Log4j

Review board offers 19 recs for ‘endemic’ Log4j threat

While much “went right” in the response to Log4j flaws, “significant risk remains,” said the CSRB.
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Not that we need the metaphor, but the Cyber Safety Review Board used its inaugural report to describe the Log4j vulnerability as similar to an illness that will be around for a while.

“The Board assesses that Log4j is an ‘endemic vulnerability’ and that vulnerable instances of Log4j will remain in systems for years to come, perhaps a decade or longer,” the CSRB said in the report last month.

To fight the potentially-everywhere threat, the recently formed advisory board, made up of both government and private-sector members, offered 19 recommendations to address continued Log4j risks, including having a documented vulnerability-response program, investing in secure software-development training, and cataloging software components in a bill of materials. (See the full report and list of best practices here.)

Another depressing medical term to look up. An endemic refers to an outbreak that is limited but consistently present—like the flu, chicken pox, or Shark Tank.

The open-source Java-based logging platform known as Log4j is consistently present and incorporated into thousands of software components globally, according to the CSRB report, often at different stages of integration, which can make the vulnerability difficult to spot with what the CSRB described as “common scanning approaches.”

Everybody’s working through the weekend. The flaw, called “Log4Shell,” was first reported privately to Apache on November 24, 2021 and then patched throughout December of that year. Pre-patch, attackers who gained access to Log4j messages could inject fraudulent ones that enable code to be executed by an attacker.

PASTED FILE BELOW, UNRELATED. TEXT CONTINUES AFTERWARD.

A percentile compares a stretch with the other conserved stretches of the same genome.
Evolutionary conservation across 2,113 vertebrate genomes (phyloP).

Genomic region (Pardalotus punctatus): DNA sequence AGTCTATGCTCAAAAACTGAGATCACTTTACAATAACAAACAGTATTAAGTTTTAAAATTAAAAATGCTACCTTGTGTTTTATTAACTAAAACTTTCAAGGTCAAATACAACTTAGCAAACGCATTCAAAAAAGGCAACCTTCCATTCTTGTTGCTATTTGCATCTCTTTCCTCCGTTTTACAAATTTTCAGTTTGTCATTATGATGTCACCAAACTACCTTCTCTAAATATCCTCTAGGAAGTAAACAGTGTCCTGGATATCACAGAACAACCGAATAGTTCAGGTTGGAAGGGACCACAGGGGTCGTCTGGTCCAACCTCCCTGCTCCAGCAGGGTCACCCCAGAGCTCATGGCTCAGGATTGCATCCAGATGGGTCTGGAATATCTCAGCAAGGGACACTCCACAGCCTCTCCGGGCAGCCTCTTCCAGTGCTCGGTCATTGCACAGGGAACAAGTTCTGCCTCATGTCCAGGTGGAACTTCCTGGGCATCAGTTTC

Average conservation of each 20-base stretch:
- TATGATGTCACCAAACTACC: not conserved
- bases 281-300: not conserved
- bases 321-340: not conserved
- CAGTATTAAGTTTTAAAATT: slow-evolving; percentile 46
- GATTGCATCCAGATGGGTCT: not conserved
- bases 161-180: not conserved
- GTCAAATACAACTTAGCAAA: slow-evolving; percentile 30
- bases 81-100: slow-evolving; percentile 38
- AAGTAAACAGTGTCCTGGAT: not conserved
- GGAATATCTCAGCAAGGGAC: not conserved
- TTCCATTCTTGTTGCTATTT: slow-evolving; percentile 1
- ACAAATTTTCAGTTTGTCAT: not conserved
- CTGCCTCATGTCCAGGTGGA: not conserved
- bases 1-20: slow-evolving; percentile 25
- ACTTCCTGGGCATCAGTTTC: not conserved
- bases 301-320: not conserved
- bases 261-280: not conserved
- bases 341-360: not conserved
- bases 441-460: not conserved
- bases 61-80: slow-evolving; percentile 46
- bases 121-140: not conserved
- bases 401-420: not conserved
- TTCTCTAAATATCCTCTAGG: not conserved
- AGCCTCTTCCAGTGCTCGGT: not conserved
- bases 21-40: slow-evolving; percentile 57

The early efforts to address the vulnerability were swift, according to the CSRB report.

“Responders, spanning the public and private sectors, the open-source community, and researchers globally, collaborated and communicated in a dedicated fashion, working through weekends and the December holidays,” according to the report.

David Wong, VP at Mandiant, learned of the Log4j vulnerability at dinner on a Friday night and saw quick action from clients.

“Over the next couple of days, clients called us, and they were already in the middle of identifying systems that had [the vulnerability], and patching them,” Wong  told IT Brew.

‘Significant risk remains.’ Despite the successful remediation early on, vulnerabilities remain.

A team from Rezilion identified more than 90,000 internet-facing applications and more than 68,000 servers open to Log4j exploits. And, according to CISA, malicious actors are continuing to exploit Log4Shell in VMware Horizon Systems.

As the report stated, “The Log4j event is not over.”—BH

Do you work in IT or have information about your IT department you want to share? Email [email protected] or DM @BillyHurls on Twitter.

Top insights for IT pros

From cybersecurity and big data to software development and gaming, IT Brew delivers the latest news and analysis of trends shaping the IT industry, like only The Brew can.